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Thanks to Amazon, a World Without Borders

So Borders is gone for good, its last four hundred stores scheduled to vanish within weeks. As mourners rush to the liquidation sales, it’s worth pausing to ask: what the hell happened here?

For a handy explanation of the primary answer, I recommend this article. Essentially, thanks to a moldering 1992 law, Amazon can waive sales taxes on purchases while brick-and-mortar stores can’t. Other factors—the convenience of the online shopping model, the success of the Kindle—give the company a competitive advantage over those stores, but the tax gap gives it the power to crush them.

Needless to say, Amazon is fighting to defend this perk, both in the courtroom and on the ballot. Whether they win or lose, physical bookstores are running out of time. The book world now dangles from the pinky of Jeff Bezos, a man who disdains the print book as an ugly technology.

Watching Bezos in interviews, I see a technophile, a guru, a salesman; I don't see a reader. It’s said that he built his company around books not because he loves or even likes them, but because their ISBNs (International Standard Book Numbers) made them easy to organize as data. His impact on our culture has been, in one sense, accidental; in another, increasingly calculated and aggressive.

I don’t have the heart to deliver a full-blown screed against Amazon; they’ve provided too much convenience and innovation over the years to inspire unmixed anger. What I really want is for the company to curb itself—or be curbed—not suffer some bleak fate of its own. As for Borders, there was a time when it, along with Barnes & Noble, was viewed as the bully of the industry, pushing around publishers and driving independent bookstores to extinction. The king of the hill usually fights dirty to keep his place, and while Amazon’s current advantage may be unfair, I have to admit it’s not technically illegal.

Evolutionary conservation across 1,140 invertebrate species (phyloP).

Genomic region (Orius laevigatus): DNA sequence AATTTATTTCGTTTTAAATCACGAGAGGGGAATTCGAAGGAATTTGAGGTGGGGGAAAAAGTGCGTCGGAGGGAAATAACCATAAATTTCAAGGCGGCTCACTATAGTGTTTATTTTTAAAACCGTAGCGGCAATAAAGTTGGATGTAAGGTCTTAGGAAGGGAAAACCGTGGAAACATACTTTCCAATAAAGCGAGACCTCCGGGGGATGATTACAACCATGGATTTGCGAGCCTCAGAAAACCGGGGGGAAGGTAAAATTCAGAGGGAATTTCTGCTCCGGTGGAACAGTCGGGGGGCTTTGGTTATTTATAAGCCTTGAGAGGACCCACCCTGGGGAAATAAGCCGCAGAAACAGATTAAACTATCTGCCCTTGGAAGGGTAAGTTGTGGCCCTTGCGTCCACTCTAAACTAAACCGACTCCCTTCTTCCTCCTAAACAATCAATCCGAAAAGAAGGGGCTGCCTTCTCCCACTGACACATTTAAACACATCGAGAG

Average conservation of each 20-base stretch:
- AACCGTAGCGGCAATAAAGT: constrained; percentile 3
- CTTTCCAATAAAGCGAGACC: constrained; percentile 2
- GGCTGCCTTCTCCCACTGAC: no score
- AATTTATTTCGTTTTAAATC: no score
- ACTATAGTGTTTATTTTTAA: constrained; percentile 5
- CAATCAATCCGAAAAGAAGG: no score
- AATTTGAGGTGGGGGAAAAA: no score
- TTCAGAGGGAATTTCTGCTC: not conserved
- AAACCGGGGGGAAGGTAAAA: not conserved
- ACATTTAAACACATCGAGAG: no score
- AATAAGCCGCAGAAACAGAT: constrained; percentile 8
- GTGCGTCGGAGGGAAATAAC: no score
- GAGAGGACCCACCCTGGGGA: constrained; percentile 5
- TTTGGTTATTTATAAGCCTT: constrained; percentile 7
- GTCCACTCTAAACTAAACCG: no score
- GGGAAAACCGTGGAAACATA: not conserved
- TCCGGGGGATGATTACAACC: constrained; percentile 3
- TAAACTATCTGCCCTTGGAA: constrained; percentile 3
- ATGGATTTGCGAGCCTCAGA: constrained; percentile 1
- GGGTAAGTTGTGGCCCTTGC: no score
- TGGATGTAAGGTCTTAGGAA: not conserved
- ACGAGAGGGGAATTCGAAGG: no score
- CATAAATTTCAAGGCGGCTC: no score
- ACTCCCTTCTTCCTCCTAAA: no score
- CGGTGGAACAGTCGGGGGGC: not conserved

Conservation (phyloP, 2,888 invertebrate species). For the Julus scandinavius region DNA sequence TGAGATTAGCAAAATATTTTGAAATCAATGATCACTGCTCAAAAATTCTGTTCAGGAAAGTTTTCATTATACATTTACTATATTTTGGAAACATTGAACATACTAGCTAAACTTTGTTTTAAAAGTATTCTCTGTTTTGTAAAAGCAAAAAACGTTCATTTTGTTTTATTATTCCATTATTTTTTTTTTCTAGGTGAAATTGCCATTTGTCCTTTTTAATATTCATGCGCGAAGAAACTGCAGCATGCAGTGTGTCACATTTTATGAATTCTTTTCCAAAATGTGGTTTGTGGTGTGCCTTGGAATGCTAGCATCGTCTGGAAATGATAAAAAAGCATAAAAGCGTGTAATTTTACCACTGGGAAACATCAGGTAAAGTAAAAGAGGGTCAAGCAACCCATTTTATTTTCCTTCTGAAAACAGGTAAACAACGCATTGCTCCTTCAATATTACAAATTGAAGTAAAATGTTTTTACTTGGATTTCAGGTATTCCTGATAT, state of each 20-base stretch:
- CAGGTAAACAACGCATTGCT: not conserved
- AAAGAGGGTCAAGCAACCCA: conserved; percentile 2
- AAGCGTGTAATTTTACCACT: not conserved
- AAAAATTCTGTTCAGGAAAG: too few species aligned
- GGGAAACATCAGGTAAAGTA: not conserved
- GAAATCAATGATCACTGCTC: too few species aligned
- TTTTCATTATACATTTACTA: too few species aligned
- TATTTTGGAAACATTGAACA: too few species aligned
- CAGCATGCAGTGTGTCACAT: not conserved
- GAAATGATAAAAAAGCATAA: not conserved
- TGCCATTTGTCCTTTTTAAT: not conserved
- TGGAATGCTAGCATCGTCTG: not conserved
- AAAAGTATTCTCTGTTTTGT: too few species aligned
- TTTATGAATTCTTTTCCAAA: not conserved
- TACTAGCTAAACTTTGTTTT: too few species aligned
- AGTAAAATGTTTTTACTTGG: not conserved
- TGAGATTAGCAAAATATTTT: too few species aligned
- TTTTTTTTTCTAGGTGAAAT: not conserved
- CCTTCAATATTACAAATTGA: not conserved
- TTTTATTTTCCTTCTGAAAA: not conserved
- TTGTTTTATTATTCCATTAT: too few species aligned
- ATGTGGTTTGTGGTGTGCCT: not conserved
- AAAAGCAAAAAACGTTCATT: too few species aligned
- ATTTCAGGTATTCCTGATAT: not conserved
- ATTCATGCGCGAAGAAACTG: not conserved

Still, I plan to switch as much of my business as possible to B&N and the independent stores, until and unless the playing field is leveled. My loyalty as a consumer is to the book, not to Amazon’s user experience—or its self-serving vision of the book's future.

In the meantime, I’ll be sparing a thought for the Borders stores (two in particular, in New York) where I spent many cozy hours with friends (one in particular). For me, bookstores are the very best of the clean, well-lighted places a community has to offer. They’re a kind of spiritual retreat amidst the giant American mall; Jerry Seinfeld called them “one of the only pieces of evidence we have that people are still thinking.” If they die out, the culture of our cities might become Amazon's culture writ large: an endless sales pitch with no space for reflection.

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